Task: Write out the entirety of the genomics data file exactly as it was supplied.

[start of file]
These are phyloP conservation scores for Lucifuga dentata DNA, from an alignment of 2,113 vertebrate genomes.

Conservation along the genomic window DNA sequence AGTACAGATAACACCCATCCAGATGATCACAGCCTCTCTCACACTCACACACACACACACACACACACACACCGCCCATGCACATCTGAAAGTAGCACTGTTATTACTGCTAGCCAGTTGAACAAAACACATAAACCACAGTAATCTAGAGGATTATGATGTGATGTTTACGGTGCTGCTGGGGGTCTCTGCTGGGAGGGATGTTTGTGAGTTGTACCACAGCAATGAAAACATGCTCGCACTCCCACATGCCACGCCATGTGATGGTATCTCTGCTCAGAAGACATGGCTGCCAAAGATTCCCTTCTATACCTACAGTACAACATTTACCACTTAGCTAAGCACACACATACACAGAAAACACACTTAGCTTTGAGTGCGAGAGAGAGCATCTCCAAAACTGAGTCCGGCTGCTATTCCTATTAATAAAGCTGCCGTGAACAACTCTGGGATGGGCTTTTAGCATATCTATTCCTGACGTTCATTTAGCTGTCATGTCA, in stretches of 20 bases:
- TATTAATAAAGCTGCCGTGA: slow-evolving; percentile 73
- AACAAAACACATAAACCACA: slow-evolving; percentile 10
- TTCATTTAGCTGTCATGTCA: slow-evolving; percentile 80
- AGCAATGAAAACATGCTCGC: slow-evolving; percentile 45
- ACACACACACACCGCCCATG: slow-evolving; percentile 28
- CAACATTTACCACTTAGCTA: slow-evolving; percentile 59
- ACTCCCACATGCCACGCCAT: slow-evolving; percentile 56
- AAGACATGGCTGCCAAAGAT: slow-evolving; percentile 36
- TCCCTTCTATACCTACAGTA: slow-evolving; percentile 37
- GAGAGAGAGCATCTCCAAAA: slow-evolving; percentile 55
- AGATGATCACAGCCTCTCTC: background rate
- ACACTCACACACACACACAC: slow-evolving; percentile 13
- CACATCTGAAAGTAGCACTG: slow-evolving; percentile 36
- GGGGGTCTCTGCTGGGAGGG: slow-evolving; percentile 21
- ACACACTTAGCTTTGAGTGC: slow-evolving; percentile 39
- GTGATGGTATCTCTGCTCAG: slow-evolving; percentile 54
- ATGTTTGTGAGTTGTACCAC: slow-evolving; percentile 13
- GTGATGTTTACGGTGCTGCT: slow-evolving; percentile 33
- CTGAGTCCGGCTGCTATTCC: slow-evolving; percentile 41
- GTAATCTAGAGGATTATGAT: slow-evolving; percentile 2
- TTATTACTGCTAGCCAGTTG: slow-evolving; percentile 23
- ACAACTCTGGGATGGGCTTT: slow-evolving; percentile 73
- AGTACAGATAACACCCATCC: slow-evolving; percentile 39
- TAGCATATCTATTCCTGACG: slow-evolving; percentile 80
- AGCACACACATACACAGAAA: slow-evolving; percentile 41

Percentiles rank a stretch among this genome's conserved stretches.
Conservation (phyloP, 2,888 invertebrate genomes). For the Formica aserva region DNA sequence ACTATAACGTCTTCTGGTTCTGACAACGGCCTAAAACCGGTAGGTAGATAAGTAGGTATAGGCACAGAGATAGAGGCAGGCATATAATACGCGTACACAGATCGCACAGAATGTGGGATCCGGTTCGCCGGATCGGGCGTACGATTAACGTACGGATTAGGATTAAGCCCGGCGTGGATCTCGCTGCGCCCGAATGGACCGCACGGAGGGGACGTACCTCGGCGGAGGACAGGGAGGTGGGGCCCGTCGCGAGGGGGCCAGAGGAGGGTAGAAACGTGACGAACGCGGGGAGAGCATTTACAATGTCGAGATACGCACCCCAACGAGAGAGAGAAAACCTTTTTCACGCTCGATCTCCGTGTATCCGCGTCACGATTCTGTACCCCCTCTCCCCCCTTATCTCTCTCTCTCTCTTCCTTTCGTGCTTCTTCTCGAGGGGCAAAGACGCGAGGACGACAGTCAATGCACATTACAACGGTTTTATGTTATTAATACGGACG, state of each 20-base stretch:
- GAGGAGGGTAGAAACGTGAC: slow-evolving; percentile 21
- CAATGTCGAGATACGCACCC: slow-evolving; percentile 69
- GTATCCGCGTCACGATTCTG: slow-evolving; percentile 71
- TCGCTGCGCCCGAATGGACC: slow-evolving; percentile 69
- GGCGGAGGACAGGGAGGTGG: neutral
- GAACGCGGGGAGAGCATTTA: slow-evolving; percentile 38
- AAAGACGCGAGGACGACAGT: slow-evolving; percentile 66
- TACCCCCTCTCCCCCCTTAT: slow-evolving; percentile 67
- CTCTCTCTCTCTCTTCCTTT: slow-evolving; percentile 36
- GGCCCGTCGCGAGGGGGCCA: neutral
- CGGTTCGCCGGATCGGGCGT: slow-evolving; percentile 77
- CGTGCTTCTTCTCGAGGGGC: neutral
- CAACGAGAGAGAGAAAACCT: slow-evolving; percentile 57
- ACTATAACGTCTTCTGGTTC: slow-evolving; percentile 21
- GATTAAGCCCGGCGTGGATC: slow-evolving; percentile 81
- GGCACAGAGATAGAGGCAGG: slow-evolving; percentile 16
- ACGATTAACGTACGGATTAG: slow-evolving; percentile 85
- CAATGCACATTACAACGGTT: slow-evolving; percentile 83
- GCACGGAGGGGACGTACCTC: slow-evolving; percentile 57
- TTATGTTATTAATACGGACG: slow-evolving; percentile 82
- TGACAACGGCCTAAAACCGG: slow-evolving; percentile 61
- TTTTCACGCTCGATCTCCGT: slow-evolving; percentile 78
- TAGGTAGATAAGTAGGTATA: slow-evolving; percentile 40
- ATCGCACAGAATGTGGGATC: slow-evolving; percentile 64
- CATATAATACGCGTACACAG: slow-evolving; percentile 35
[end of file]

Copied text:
These are phyloP conservation scores for Lucifuga dentata DNA, from an alignment of 2,113 vertebrate genomes.

Conservation along the genomic window DNA sequence AGTACAGATAACACCCATCCAGATGATCACAGCCTCTCTCACACTCACACACACACACACACACACACACACCGCCCATGCACATCTGAAAGTAGCACTGTTATTACTGCTAGCCAGTTGAACAAAACACATAAACCACAGTAATCTAGAGGATTATGATGTGATGTTTACGGTGCTGCTGGGGGTCTCTGCTGGGAGGGATGTTTGTGAGTTGTACCACAGCAATGAAAACATGCTCGCACTCCCACATGCCACGCCATGTGATGGTATCTCTGCTCAGAAGACATGGCTGCCAAAGATTCCCTTCTATACCTACAGTACAACATTTACCACTTAGCTAAGCACACACATACACAGAAAACACACTTAGCTTTGAGTGCGAGAGAGAGCATCTCCAAAACTGAGTCCGGCTGCTATTCCTATTAATAAAGCTGCCGTGAACAACTCTGGGATGGGCTTTTAGCATATCTATTCCTGACGTTCATTTAGCTGTCATGTCA, in stretches of 20 bases:
- TATTAATAAAGCTGCCGTGA: slow-evolving; percentile 73
- AACAAAACACATAAACCACA: slow-evolving; percentile 10
- TTCATTTAGCTGTCATGTCA: slow-evolving; percentile 80
- AGCAATGAAAACATGCTCGC: slow-evolving; percentile 45
- ACACACACACACCGCCCATG: slow-evolving; percentile 28
- CAACATTTACCACTTAGCTA: slow-evolving; percentile 59
- ACTCCCACATGCCACGCCAT: slow-evolving; percentile 56
- AAGACATGGCTGCCAAAGAT: slow-evolving; percentile 36
- TCCCTTCTATACCTACAGTA: slow-evolving; percentile 37
- GAGAGAGAGCATCTCCAAAA: slow-evolving; percentile 55
- AGATGATCACAGCCTCTCTC: background rate
- ACACTCACACACACACACAC: slow-evolving; percentile 13
- CACATCTGAAAGTAGCACTG: slow-evolving; percentile 36
- GGGGGTCTCTGCTGGGAGGG: slow-evolving; percentile 21
- ACACACTTAGCTTTGAGTGC: slow-evolving; percentile 39
- GTGATGGTATCTCTGCTCAG: slow-evolving; percentile 54
- ATGTTTGTGAGTTGTACCAC: slow-evolving; percentile 13
- GTGATGTTTACGGTGCTGCT: slow-evolving; percentile 33
- CTGAGTCCGGCTGCTATTCC: slow-evolving; percentile 41
- GTAATCTAGAGGATTATGAT: slow-evolving; percentile 2
- TTATTACTGCTAGCCAGTTG: slow-evolving; percentile 23
- ACAACTCTGGGATGGGCTTT: slow-evolving; percentile 73
- AGTACAGATAACACCCATCC: slow-evolving; percentile 39
- TAGCATATCTATTCCTGACG: slow-evolving; percentile 80
- AGCACACACATACACAGAAA: slow-evolving; percentile 41

Percentiles rank a stretch among this genome's conserved stretches.
Conservation (phyloP, 2,888 invertebrate genomes). For the Formica aserva region DNA sequence ACTATAACGTCTTCTGGTTCTGACAACGGCCTAAAACCGGTAGGTAGATAAGTAGGTATAGGCACAGAGATAGAGGCAGGCATATAATACGCGTACACAGATCGCACAGAATGTGGGATCCGGTTCGCCGGATCGGGCGTACGATTAACGTACGGATTAGGATTAAGCCCGGCGTGGATCTCGCTGCGCCCGAATGGACCGCACGGAGGGGACGTACCTCGGCGGAGGACAGGGAGGTGGGGCCCGTCGCGAGGGGGCCAGAGGAGGGTAGAAACGTGACGAACGCGGGGAGAGCATTTACAATGTCGAGATACGCACCCCAACGAGAGAGAGAAAACCTTTTTCACGCTCGATCTCCGTGTATCCGCGTCACGATTCTGTACCCCCTCTCCCCCCTTATCTCTCTCTCTCTCTTCCTTTCGTGCTTCTTCTCGAGGGGCAAAGACGCGAGGACGACAGTCAATGCACATTACAACGGTTTTATGTTATTAATACGGACG, state of each 20-base stretch:
- GAGGAGGGTAGAAACGTGAC: slow-evolving; percentile 21
- CAATGTCGAGATACGCACCC: slow-evolving; percentile 69
- GTATCCGCGTCACGATTCTG: slow-evolving; percentile 71
- TCGCTGCGCCCGAATGGACC: slow-evolving; percentile 69
- GGCGGAGGACAGGGAGGTGG: neutral
- GAACGCGGGGAGAGCATTTA: slow-evolving; percentile 38
- AAAGACGCGAGGACGACAGT: slow-evolving; percentile 66
- TACCCCCTCTCCCCCCTTAT: slow-evolving; percentile 67
- CTCTCTCTCTCTCTTCCTTT: slow-evolving; percentile 36
- GGCCCGTCGCGAGGGGGCCA: neutral
- CGGTTCGCCGGATCGGGCGT: slow-evolving; percentile 77
- CGTGCTTCTTCTCGAGGGGC: neutral
- CAACGAGAGAGAGAAAACCT: slow-evolving; percentile 57
- ACTATAACGTCTTCTGGTTC: slow-evolving; percentile 21
- GATTAAGCCCGGCGTGGATC: slow-evolving; percentile 81
- GGCACAGAGATAGAGGCAGG: slow-evolving; percentile 16
- ACGATTAACGTACGGATTAG: slow-evolving; percentile 85
- CAATGCACATTACAACGGTT: slow-evolving; percentile 83
- GCACGGAGGGGACGTACCTC: slow-evolving; percentile 57
- TTATGTTATTAATACGGACG: slow-evolving; percentile 82
- TGACAACGGCCTAAAACCGG: slow-evolving; percentile 61
- TTTTCACGCTCGATCTCCGT: slow-evolving; percentile 78
- TAGGTAGATAAGTAGGTATA: slow-evolving; percentile 40
- ATCGCACAGAATGTGGGATC: slow-evolving; percentile 64
- CATATAATACGCGTACACAG: slow-evolving; percentile 35